Associate Professor Dan Marsh
Associate Professor in Economics
Agriculture; Economics; Environment; Environment Issues; Environmental Policy and Politics
Qualifications: PhD, Waikato; MA, Oxon; ; MSc, Reading
Contact DetailsEmail: firstname.lastname@example.org
Phone: +64 7 838 4950
Dan is an environmental economist. He researches natural capital and the efficiency of alternative policies designed to address environmental problems. He teaches environmental economics, with a focus on the role of economic analysis in solving real-world environmental problems.
In recent years he has focused on assessing the impact of agriculture on water quality and on the efficiency of alternative policies designed to address this externality. He also has specialist knowledge of non-market valuation, ecosystem services and the economics of water quality improvement. He works on development of quantitative and multi-disciplinary approaches that allow policy makers to make better investment and policy decisions.
Dan’s research is on economic aspects of environmental decision making, non-market valuation and natural capital. Over the last 6 years he has focused on assessing the impact of agriculture on water quality and on the efficiency of alternative policies designed to address this externality. He has a national reputation in this area and publishes in A* and A ranked journals (ABDC) - Journal of Environmental Economics and Management, Ecological Economics, Land Use Policy, Land Economics and Tourism Management. He was project leader on a major research project funded by Dairy New Zealand and addresses conferences, regional councils and other stakeholders and provides advice on policy development.
Dan has been an expert witness in the Environment Court (Horizons One Plan, 2012), before Independent Commissioners in the matter of the Canterbury Land and Water Regional Plan (2013) and at a Resource Consent Hearing relating to the Whangamarino wetland in 2015. Since 2016, he has been developing methods and assisting with policy development in natural capital accounting. He has provided advice to UK’s Department for the Environment, Food and Rural Affairs on this topic and was invited to present to senior staff from the Treasury, Statistics New Zealand and the Ministry for the Environment (NZ).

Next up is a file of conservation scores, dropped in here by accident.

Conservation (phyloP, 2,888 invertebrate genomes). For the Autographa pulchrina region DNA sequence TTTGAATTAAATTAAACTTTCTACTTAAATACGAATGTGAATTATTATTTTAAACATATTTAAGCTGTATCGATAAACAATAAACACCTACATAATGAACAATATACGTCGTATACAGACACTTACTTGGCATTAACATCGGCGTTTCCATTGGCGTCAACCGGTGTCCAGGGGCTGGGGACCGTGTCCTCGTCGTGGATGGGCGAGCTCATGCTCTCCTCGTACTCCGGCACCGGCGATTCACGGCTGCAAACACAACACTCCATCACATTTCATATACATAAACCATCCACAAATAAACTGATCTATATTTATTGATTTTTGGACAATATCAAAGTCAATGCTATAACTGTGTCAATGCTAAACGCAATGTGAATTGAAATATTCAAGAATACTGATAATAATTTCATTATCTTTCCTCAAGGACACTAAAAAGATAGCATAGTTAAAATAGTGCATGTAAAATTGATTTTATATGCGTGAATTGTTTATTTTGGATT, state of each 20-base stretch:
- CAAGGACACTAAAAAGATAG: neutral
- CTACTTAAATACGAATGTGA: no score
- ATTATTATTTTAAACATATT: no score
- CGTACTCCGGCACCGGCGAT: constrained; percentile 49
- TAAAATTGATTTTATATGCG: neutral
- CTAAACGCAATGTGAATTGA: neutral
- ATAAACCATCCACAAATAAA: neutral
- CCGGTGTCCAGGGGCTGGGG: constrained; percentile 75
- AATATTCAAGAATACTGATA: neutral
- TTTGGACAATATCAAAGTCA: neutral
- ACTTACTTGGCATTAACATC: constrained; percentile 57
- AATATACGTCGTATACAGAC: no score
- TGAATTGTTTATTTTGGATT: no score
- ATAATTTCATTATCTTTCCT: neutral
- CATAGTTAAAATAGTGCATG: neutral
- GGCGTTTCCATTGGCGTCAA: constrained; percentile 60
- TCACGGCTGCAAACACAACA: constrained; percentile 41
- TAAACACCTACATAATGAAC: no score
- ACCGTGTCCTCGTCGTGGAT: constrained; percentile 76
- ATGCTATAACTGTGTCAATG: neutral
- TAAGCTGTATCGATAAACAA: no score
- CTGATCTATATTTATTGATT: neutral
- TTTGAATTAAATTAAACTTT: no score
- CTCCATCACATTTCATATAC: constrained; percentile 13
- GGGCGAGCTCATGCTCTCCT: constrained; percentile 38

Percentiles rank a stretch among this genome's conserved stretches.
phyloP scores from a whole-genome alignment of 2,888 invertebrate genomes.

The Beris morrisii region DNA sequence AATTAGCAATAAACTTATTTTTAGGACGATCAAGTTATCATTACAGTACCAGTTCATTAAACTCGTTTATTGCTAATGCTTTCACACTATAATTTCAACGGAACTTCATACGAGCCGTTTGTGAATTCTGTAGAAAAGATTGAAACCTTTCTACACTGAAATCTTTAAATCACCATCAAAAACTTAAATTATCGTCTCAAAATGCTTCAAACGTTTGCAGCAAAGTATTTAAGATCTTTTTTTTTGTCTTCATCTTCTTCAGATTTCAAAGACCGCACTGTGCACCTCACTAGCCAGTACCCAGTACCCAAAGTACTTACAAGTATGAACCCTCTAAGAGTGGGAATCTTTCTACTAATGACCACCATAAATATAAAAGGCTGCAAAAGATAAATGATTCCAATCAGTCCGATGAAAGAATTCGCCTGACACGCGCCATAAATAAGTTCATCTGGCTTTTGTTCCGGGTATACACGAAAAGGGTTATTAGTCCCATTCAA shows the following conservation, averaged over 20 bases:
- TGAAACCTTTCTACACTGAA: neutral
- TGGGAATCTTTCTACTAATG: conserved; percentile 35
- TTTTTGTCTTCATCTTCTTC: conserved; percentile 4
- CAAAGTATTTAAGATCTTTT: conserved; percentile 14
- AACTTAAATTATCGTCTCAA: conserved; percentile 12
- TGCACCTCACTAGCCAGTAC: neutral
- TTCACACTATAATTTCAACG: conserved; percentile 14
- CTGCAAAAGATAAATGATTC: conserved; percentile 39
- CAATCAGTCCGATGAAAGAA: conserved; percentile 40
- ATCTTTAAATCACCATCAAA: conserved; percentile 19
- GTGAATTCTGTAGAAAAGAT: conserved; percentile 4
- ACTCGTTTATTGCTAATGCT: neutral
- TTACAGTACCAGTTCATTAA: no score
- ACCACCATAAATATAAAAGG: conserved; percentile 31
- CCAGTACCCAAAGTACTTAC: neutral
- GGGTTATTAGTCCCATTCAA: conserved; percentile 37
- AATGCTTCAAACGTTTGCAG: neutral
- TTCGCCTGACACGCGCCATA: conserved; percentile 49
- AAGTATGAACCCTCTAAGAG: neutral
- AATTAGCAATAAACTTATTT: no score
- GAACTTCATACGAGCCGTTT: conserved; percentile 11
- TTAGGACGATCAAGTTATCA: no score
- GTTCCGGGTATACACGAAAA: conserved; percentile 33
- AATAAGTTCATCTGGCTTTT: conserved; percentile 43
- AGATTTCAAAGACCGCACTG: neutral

Ndebele, T., Marsh, D., & Scarpa, R. (2019). Consumer switching in retail electricity markets: Is price all that matters?. Energy Economics, 83, 88-103. doi:10.1016/j.eneco.2019.06.012
Johnson, D., Marsh, D., & Bauer, K. (2018). A natural capital approach to natural flood management: A case study of the Caen Catchment. West Country Rivers Trust.
Sunderland, T., Waters, R., Marsh, D., Hudson, C., & Lusardi, J. (2018). Accounting for National Nature Reserves: A natural capital account of the National Nature Reserves managed by Natural England. Natural England.
Matthews, Y., Scarpa, R., & Marsh, D. (2017). Stability of willingness-to-pay for coastal management: A choice experiment across three time periods. Ecological Economics, 138, 64-73. doi:10.1016/j.ecolecon.2017.03.031
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